Sparks have been flying along Yuba-Sutter railroad tracks near Marysville, Calif., in the last few days, the Appeal-Democrat reports. Loram Maintenance of Way Inc. wrapped up its periodic grinding of area Union Pacific rails March 22 after smoothing nearly 100 miles of local tracks. The routine maintenance eliminates cracks caused by typical train traffic.
Grinding improves rail
safety by maintaining the wheel-rail interface, and it also raises fuel
efficiency, minimizes noise and increases ride smoothness, said Joe Ashley,
manager of marketing and business development. He compares the importance of
rail grinding to a process many Yuba-Sutter residents can understand –
"It’s a bit like pruning a tree," Ashley said.
Without the routine
maintenance, the rail metal starts to fatigue and crack. Cracks not caught when
small can grow exponentially, and then create safety hazards and require costly
and time-consuming replacements.
Rail quality, while
important everywhere, is crucial in Yuba Sutter. Binney Junction is the
intersection of the major north-south line between Roseville and Portland and a
major east-west line that starts in Sacramento. Train traffic figures at the
crossing near Marysville High School were not available.
The region’s frequent train
traffic is a bit of a balancing act for the railroad and Loram, Ashley said.
"While railroads want
to grind rails so they are safe and smooth, when our grinder is out there, they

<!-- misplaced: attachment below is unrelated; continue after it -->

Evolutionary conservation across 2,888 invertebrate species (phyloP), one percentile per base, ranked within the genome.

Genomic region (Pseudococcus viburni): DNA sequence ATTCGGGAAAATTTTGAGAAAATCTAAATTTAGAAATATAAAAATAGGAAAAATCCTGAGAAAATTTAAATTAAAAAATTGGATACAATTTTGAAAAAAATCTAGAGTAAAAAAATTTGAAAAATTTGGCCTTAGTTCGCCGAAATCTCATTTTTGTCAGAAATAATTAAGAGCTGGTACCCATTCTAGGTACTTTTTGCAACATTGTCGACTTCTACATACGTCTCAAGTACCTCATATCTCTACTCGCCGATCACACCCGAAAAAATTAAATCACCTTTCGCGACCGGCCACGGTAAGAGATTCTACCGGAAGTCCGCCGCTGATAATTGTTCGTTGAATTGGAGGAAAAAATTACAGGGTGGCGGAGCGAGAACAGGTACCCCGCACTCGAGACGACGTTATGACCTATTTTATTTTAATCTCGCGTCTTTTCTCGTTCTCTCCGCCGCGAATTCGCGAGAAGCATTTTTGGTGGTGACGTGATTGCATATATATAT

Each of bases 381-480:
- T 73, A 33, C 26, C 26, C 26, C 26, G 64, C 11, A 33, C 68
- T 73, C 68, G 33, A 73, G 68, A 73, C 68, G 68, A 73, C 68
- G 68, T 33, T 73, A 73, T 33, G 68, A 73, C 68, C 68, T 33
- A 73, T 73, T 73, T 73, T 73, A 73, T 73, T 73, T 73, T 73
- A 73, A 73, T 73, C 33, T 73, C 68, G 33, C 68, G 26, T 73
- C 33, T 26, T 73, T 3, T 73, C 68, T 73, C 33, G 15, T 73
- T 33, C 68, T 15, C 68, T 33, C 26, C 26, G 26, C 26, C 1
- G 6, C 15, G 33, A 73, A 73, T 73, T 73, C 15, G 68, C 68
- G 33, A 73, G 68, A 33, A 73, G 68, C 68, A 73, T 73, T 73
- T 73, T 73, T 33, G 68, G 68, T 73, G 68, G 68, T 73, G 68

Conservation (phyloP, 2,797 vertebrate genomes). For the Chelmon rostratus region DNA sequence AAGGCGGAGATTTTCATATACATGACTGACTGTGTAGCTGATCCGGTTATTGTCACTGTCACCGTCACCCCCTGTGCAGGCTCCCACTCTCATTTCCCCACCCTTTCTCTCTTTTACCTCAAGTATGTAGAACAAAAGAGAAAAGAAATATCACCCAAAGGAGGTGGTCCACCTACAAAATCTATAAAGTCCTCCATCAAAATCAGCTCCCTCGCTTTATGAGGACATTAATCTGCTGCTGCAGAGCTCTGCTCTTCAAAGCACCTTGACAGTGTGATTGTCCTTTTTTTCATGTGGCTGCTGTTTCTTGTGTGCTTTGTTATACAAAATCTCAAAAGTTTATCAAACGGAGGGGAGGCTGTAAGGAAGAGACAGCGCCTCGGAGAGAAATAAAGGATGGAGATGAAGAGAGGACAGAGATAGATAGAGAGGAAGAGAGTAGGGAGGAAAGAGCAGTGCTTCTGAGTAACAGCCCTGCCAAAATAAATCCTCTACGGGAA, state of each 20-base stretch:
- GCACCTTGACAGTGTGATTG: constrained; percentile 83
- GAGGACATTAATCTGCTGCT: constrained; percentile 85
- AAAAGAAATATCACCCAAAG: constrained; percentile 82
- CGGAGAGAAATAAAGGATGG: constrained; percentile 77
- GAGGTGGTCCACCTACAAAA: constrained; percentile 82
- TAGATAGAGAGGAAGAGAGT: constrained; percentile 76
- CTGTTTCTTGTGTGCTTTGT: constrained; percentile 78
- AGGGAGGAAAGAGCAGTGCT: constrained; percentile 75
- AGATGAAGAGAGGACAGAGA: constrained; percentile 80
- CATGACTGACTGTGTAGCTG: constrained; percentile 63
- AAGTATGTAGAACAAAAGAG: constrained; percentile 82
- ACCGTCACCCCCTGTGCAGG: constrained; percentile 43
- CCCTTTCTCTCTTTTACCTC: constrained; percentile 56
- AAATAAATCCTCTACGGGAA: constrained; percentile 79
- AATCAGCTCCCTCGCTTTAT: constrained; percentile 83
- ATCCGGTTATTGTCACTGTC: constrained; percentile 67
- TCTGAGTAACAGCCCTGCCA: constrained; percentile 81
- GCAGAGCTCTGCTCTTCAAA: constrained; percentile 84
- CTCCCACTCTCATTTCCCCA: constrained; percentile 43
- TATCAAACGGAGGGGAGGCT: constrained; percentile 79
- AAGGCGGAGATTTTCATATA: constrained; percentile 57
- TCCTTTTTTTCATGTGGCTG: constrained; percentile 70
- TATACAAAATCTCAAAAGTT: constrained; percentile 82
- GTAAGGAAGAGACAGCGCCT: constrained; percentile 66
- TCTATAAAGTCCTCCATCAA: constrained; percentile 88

are not making any money," he said.
The maintenance company has
been grinding Union Pacific rails for more than 20 years, with a focus on
speed, performance and reliability, Ashley said. The grinder runs from 6 a.m.
to 6 p.m. six days a week, and can smooth 15-50 miles a day.
Loram is the only rail
grinding company that can operate under the California Air Resources Board’s
strict standards, because it has a system that captures most of the dust
created in the process, Ashley said. The dust is nontoxic but can be a
As the golden-yellow
machine roared across the region this week, sparks flew from the undercarriage
during grinding. A following stream of water shot across the tracks and
surrounding areas to minimize fire risks.
Two men standing on the
rear of the caboose watch for fires and monitored grinding quality as residents
responded with smiles and waves, said Michael Brownfield, assistant regional
manager of production rail grinding.
"Back in the old days
everybody waved at people on the back of the caboose," he said.